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Unipress India Thozilalar Sangam v/s The Assistant Commissioner of Labour, (Conciliation), SIPCOT Project Office, Kancheepuram & Others


Company & Directors' Information:- SANGAM (INDIA) LIMITED [Active] CIN = L17118RJ1984PLC003173

Company & Directors' Information:- SANGAM LIMITED [Strike Off] CIN = U70101DL1979PLC009715

Company & Directors' Information:- SANGAM PROJECT LIMITED [Strike Off] CIN = U45400WB2011PLC160657

    W.P. No. 13651 of 2019 & W.M.P. No. 13715 of 2019

    Decided On, 09 August 2019

    At, High Court of Judicature at Madras

    By, THE HONOURABLE MR. JUSTICE V. PARTHIBAN

    For the Petitioner: V. Prakash, Senior Counsel, M. Karthikeyani, Advocate. For the Respondents: R1 & R2, J. Pothiraj, Spl. G.P, Sanjay Mohan, SC, Sai Prasad, R3, M/s. Sai Raj Associates Advocates.



Judgment Text


(Prayer: Petition filed under Article 226 of the Constitution of India praying to issue a writ of mandamus directing the first respondent to forthwith to proceed with the conciliation on a day to day basis and conclude the conciliation within 14 days as set out under Section 12(6) of the Industrial Disputes Act and in the event of failure of conciliation to communicate the same to the Government namely the second respondent with the direction to the second respondent Government to refer the disputes for adjudication.)

1. The petitioner is a registered Union claiming itself to be representative of all the workers employed in the factory belonging to the third respondent. The third respondent factory is involved in the manufacture of automobile spare parts such as Front, Rear, Side Sill, Inner, Center Pillar Inner, Steering Column Cross Member, Sear Cross Member and other spare parts and the components are mainly supplied to the renowned car manufacturing companies, namely, 'Renault Nissan' Datsun. The third respondent is a Japanese Multinational Company. In the said factory there are 189 permanent workers, 50 Contract labours and about 25 trainees.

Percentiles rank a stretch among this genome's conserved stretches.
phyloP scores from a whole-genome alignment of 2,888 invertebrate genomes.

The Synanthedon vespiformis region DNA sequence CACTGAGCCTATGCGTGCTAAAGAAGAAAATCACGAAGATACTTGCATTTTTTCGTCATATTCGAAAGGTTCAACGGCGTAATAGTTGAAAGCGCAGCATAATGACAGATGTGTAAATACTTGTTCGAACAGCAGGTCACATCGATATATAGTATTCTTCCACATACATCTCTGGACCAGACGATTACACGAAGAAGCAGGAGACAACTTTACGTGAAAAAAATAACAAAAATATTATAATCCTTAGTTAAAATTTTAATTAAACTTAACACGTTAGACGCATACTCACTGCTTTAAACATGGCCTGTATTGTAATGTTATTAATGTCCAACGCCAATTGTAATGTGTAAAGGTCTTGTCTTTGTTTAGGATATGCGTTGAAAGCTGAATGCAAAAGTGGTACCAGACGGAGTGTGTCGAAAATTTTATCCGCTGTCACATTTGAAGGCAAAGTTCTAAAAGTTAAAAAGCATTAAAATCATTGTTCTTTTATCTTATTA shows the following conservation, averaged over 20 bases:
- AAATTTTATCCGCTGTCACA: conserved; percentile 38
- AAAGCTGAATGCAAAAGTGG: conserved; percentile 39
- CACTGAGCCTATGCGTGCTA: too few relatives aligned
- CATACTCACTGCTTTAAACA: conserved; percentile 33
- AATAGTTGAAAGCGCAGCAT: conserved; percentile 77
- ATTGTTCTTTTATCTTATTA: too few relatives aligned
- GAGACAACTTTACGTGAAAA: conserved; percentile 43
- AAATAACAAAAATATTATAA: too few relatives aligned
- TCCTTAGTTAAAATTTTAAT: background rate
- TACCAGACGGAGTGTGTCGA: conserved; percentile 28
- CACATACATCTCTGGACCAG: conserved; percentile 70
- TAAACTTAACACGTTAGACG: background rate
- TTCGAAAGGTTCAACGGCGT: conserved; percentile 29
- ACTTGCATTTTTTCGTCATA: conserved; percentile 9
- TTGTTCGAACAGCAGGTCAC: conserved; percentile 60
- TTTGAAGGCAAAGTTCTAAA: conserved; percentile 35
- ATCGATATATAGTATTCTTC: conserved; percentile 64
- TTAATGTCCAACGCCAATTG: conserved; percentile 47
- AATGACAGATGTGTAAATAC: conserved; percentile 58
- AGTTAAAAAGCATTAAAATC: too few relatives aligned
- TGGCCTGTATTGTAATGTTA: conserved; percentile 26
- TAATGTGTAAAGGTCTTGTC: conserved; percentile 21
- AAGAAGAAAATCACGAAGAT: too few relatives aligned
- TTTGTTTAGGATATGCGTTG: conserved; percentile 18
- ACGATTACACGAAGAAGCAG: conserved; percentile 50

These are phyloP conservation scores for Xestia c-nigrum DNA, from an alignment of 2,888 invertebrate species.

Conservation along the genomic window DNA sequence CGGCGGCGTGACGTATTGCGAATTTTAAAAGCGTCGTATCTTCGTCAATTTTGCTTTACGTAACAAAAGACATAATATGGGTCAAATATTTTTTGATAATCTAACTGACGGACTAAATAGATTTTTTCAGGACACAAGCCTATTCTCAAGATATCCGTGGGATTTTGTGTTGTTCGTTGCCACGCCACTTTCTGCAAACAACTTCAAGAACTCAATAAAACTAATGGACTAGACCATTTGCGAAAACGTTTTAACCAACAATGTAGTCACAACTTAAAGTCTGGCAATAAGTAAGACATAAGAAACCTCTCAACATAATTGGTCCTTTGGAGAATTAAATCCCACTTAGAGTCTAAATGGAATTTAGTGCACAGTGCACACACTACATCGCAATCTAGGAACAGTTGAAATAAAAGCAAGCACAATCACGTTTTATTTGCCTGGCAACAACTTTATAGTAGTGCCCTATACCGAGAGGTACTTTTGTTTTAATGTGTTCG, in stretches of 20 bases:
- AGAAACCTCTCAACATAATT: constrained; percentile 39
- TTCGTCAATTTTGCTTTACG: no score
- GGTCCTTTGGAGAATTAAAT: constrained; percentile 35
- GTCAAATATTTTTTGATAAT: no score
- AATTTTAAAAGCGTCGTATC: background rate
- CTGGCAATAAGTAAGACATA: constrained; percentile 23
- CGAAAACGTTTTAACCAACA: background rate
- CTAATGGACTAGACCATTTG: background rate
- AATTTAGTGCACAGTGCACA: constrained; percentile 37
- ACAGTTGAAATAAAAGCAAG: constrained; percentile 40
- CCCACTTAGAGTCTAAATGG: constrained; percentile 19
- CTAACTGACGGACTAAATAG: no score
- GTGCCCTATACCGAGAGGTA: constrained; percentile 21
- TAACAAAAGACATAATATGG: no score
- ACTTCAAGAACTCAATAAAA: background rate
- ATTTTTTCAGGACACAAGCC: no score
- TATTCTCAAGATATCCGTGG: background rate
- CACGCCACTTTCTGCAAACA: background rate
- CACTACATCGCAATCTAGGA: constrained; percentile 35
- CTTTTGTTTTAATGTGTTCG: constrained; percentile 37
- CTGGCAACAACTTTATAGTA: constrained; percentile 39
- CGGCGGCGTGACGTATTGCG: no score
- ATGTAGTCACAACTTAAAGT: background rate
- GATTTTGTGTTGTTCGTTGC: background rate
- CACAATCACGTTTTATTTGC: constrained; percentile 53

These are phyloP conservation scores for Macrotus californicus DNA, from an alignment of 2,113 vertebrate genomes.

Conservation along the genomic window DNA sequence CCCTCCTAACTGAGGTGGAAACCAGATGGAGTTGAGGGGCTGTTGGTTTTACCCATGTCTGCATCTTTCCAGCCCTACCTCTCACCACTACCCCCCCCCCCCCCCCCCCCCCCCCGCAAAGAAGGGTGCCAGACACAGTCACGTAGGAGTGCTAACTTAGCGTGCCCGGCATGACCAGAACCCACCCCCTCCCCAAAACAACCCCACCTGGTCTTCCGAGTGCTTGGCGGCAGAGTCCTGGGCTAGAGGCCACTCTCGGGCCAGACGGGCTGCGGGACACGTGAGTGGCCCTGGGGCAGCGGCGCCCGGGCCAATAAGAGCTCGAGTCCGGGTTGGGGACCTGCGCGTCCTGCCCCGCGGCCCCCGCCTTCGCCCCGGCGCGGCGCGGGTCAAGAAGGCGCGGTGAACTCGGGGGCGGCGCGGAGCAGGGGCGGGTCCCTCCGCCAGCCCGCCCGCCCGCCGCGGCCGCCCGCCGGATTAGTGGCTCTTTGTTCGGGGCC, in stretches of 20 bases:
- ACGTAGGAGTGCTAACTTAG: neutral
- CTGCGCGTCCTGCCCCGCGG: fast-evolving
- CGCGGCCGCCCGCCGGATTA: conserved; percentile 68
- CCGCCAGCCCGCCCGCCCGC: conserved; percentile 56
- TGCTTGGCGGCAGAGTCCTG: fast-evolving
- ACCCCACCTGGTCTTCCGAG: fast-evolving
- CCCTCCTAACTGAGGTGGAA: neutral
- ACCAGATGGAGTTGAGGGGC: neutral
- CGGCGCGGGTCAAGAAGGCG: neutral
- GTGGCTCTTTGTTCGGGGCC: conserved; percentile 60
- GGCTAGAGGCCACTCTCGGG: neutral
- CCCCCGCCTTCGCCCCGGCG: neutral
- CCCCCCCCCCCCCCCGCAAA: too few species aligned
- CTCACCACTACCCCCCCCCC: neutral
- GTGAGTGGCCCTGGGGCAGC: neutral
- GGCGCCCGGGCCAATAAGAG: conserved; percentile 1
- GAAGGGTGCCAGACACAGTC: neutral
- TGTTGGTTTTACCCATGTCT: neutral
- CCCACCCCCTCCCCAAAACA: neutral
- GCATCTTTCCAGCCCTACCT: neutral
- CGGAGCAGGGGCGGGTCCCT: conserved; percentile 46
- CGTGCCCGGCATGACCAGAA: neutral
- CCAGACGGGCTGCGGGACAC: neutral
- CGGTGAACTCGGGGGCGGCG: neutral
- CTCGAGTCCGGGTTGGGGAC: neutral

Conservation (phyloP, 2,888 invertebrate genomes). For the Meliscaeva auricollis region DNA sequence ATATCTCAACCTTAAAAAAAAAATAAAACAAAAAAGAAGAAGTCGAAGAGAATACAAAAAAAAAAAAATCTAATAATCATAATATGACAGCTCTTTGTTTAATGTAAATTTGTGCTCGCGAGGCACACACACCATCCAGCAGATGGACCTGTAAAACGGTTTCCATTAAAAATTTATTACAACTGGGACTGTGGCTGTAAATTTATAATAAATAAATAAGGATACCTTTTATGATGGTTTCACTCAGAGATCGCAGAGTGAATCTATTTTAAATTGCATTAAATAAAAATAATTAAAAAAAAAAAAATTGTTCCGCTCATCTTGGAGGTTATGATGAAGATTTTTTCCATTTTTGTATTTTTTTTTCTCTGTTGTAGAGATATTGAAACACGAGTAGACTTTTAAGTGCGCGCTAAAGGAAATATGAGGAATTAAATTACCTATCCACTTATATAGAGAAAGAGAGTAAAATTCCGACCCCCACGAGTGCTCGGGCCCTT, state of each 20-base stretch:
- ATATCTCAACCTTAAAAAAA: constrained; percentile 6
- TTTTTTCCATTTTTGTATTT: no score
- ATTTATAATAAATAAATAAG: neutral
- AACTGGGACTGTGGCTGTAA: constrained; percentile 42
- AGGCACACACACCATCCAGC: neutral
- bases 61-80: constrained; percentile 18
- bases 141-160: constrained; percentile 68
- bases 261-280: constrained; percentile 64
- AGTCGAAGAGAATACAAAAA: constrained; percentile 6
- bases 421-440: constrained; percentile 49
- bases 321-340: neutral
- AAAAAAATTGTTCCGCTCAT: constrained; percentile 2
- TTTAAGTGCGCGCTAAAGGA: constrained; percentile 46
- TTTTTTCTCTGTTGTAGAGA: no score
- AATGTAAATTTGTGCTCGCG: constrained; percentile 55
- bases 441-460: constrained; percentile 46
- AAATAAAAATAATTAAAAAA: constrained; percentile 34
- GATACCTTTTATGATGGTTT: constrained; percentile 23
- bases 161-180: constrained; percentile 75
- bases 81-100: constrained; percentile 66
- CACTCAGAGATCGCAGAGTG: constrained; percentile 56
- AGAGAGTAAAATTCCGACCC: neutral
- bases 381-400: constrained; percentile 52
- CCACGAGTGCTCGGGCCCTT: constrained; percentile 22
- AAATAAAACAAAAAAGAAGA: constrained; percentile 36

2. According to the petitioner Union, there is a dispute pending before the Industrial Tribunal in regard to the revision of wages and out of 189 permanent workers, 58 workers were dismissed during the pendency of the wage dispute and therefore, approval petitions were filed before the Industrial Tribunal, seeking for approval of the action taken by the third respondent factory.

3. According to the petitioner Union, one of the essential components of the manufacturing process is welding, which is manually done by the workmen. Later, the management introduced Robots for doing the process, thereby altering the service conditions of the existing employees, without issuing any notice under Section 9A of the Industrial Disputes Act. In view of the introduction of Robots in the place of workmen, several workmen have been dismissed from the service and such unilateral measure introduced by the third respondent factory resulted in the loss of livelihood of several workers. Therefore, the petitioner raised Industrial dispute on 18.12.2018 demanding that there should not be any introduction of Robots, in violation of Section 9A of the Industrial Disputes Act. In response to the dispute raised by the petitioner Union, the Conciliation Officer issued notice of conciliation on 18.01.2019 under reference Na.Ka.No.1164/2018. According to the petitioner Union, although notice was issued on 18.01.2019, there has not been any significant progress in the conciliation. In the meanwhile, the Management has brought 69 Robots in the plant, resulting in displacement of 58 workers, whose approval petitions are pending before the Industrial Adjudicator. The Robots introduced are under trial operation and in the said circumstances, the petitioner is before this Court for issue of writ of mandamus.